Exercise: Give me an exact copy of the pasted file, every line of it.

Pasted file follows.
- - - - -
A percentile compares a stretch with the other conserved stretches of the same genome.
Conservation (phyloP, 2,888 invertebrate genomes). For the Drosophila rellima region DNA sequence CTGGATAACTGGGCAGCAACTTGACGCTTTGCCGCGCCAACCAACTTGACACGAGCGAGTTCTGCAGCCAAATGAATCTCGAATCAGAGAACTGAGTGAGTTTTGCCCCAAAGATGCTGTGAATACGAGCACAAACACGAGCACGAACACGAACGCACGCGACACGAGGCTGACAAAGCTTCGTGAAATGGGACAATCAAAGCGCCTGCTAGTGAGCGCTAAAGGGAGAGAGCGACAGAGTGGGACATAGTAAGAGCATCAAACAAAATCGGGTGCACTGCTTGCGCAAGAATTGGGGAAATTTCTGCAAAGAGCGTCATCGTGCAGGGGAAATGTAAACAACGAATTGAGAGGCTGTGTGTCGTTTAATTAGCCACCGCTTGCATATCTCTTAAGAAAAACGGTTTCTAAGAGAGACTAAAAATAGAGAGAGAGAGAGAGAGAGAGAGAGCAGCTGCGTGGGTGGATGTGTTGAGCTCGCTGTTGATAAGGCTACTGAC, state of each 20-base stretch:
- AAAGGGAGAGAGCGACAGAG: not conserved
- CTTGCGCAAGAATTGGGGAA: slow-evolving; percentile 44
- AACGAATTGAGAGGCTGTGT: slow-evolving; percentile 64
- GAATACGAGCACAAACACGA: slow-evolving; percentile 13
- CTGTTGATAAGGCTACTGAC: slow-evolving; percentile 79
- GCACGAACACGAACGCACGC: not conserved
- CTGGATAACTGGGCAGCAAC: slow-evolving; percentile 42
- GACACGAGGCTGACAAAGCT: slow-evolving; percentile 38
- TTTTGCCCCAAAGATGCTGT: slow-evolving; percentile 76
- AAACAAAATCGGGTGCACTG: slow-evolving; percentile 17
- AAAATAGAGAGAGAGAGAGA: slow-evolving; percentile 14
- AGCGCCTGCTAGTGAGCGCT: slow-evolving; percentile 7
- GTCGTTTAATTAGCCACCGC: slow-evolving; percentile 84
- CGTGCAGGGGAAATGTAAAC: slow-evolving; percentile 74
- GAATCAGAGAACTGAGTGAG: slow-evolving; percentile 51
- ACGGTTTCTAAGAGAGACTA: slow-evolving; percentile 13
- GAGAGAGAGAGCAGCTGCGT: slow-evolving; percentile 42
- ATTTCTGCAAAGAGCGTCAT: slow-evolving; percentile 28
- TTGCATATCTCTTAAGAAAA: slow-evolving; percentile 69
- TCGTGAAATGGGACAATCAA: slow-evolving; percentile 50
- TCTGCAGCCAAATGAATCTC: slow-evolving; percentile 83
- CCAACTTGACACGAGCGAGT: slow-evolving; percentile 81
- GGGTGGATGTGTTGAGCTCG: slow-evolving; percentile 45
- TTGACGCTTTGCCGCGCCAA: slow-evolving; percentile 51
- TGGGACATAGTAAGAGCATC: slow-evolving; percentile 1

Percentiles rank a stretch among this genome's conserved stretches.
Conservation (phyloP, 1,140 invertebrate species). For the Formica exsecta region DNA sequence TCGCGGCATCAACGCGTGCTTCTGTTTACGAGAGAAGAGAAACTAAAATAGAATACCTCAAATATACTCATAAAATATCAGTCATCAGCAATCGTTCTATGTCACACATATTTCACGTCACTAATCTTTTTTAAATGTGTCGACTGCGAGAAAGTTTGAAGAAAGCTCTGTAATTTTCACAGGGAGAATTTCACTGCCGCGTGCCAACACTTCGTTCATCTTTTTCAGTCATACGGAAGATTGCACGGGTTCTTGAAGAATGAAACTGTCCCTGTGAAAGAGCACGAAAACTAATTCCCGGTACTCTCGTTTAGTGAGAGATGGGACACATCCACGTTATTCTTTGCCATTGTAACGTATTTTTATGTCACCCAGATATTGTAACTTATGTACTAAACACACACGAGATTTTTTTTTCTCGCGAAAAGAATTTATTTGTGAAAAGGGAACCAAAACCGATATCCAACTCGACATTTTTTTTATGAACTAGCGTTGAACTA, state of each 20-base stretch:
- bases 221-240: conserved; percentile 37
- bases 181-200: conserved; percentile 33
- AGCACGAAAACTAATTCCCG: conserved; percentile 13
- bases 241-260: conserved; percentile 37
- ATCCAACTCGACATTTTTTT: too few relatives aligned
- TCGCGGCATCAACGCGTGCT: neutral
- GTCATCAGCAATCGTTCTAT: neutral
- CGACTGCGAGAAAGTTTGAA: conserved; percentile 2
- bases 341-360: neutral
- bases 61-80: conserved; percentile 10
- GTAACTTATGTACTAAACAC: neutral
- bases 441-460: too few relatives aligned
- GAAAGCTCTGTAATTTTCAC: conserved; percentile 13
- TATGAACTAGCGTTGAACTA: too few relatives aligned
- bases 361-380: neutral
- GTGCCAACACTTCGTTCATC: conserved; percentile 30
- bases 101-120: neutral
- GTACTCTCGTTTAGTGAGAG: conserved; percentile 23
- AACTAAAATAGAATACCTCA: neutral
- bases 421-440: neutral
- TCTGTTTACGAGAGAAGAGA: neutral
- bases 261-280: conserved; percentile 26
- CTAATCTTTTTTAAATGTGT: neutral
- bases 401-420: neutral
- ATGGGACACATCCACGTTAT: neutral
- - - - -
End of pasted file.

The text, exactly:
A percentile compares a stretch with the other conserved stretches of the same genome.
Conservation (phyloP, 2,888 invertebrate genomes). For the Drosophila rellima region DNA sequence CTGGATAACTGGGCAGCAACTTGACGCTTTGCCGCGCCAACCAACTTGACACGAGCGAGTTCTGCAGCCAAATGAATCTCGAATCAGAGAACTGAGTGAGTTTTGCCCCAAAGATGCTGTGAATACGAGCACAAACACGAGCACGAACACGAACGCACGCGACACGAGGCTGACAAAGCTTCGTGAAATGGGACAATCAAAGCGCCTGCTAGTGAGCGCTAAAGGGAGAGAGCGACAGAGTGGGACATAGTAAGAGCATCAAACAAAATCGGGTGCACTGCTTGCGCAAGAATTGGGGAAATTTCTGCAAAGAGCGTCATCGTGCAGGGGAAATGTAAACAACGAATTGAGAGGCTGTGTGTCGTTTAATTAGCCACCGCTTGCATATCTCTTAAGAAAAACGGTTTCTAAGAGAGACTAAAAATAGAGAGAGAGAGAGAGAGAGAGAGAGCAGCTGCGTGGGTGGATGTGTTGAGCTCGCTGTTGATAAGGCTACTGAC, state of each 20-base stretch:
- AAAGGGAGAGAGCGACAGAG: not conserved
- CTTGCGCAAGAATTGGGGAA: slow-evolving; percentile 44
- AACGAATTGAGAGGCTGTGT: slow-evolving; percentile 64
- GAATACGAGCACAAACACGA: slow-evolving; percentile 13
- CTGTTGATAAGGCTACTGAC: slow-evolving; percentile 79
- GCACGAACACGAACGCACGC: not conserved
- CTGGATAACTGGGCAGCAAC: slow-evolving; percentile 42
- GACACGAGGCTGACAAAGCT: slow-evolving; percentile 38
- TTTTGCCCCAAAGATGCTGT: slow-evolving; percentile 76
- AAACAAAATCGGGTGCACTG: slow-evolving; percentile 17
- AAAATAGAGAGAGAGAGAGA: slow-evolving; percentile 14
- AGCGCCTGCTAGTGAGCGCT: slow-evolving; percentile 7
- GTCGTTTAATTAGCCACCGC: slow-evolving; percentile 84
- CGTGCAGGGGAAATGTAAAC: slow-evolving; percentile 74
- GAATCAGAGAACTGAGTGAG: slow-evolving; percentile 51
- ACGGTTTCTAAGAGAGACTA: slow-evolving; percentile 13
- GAGAGAGAGAGCAGCTGCGT: slow-evolving; percentile 42
- ATTTCTGCAAAGAGCGTCAT: slow-evolving; percentile 28
- TTGCATATCTCTTAAGAAAA: slow-evolving; percentile 69
- TCGTGAAATGGGACAATCAA: slow-evolving; percentile 50
- TCTGCAGCCAAATGAATCTC: slow-evolving; percentile 83
- CCAACTTGACACGAGCGAGT: slow-evolving; percentile 81
- GGGTGGATGTGTTGAGCTCG: slow-evolving; percentile 45
- TTGACGCTTTGCCGCGCCAA: slow-evolving; percentile 51
- TGGGACATAGTAAGAGCATC: slow-evolving; percentile 1

Percentiles rank a stretch among this genome's conserved stretches.
Conservation (phyloP, 1,140 invertebrate species). For the Formica exsecta region DNA sequence TCGCGGCATCAACGCGTGCTTCTGTTTACGAGAGAAGAGAAACTAAAATAGAATACCTCAAATATACTCATAAAATATCAGTCATCAGCAATCGTTCTATGTCACACATATTTCACGTCACTAATCTTTTTTAAATGTGTCGACTGCGAGAAAGTTTGAAGAAAGCTCTGTAATTTTCACAGGGAGAATTTCACTGCCGCGTGCCAACACTTCGTTCATCTTTTTCAGTCATACGGAAGATTGCACGGGTTCTTGAAGAATGAAACTGTCCCTGTGAAAGAGCACGAAAACTAATTCCCGGTACTCTCGTTTAGTGAGAGATGGGACACATCCACGTTATTCTTTGCCATTGTAACGTATTTTTATGTCACCCAGATATTGTAACTTATGTACTAAACACACACGAGATTTTTTTTTCTCGCGAAAAGAATTTATTTGTGAAAAGGGAACCAAAACCGATATCCAACTCGACATTTTTTTTATGAACTAGCGTTGAACTA, state of each 20-base stretch:
- bases 221-240: conserved; percentile 37
- bases 181-200: conserved; percentile 33
- AGCACGAAAACTAATTCCCG: conserved; percentile 13
- bases 241-260: conserved; percentile 37
- ATCCAACTCGACATTTTTTT: too few relatives aligned
- TCGCGGCATCAACGCGTGCT: neutral
- GTCATCAGCAATCGTTCTAT: neutral
- CGACTGCGAGAAAGTTTGAA: conserved; percentile 2
- bases 341-360: neutral
- bases 61-80: conserved; percentile 10
- GTAACTTATGTACTAAACAC: neutral
- bases 441-460: too few relatives aligned
- GAAAGCTCTGTAATTTTCAC: conserved; percentile 13
- TATGAACTAGCGTTGAACTA: too few relatives aligned
- bases 361-380: neutral
- GTGCCAACACTTCGTTCATC: conserved; percentile 30
- bases 101-120: neutral
- GTACTCTCGTTTAGTGAGAG: conserved; percentile 23
- AACTAAAATAGAATACCTCA: neutral
- bases 421-440: neutral
- TCTGTTTACGAGAGAAGAGA: neutral
- bases 261-280: conserved; percentile 26
- CTAATCTTTTTTAAATGTGT: neutral
- bases 401-420: neutral
- ATGGGACACATCCACGTTAT: neutral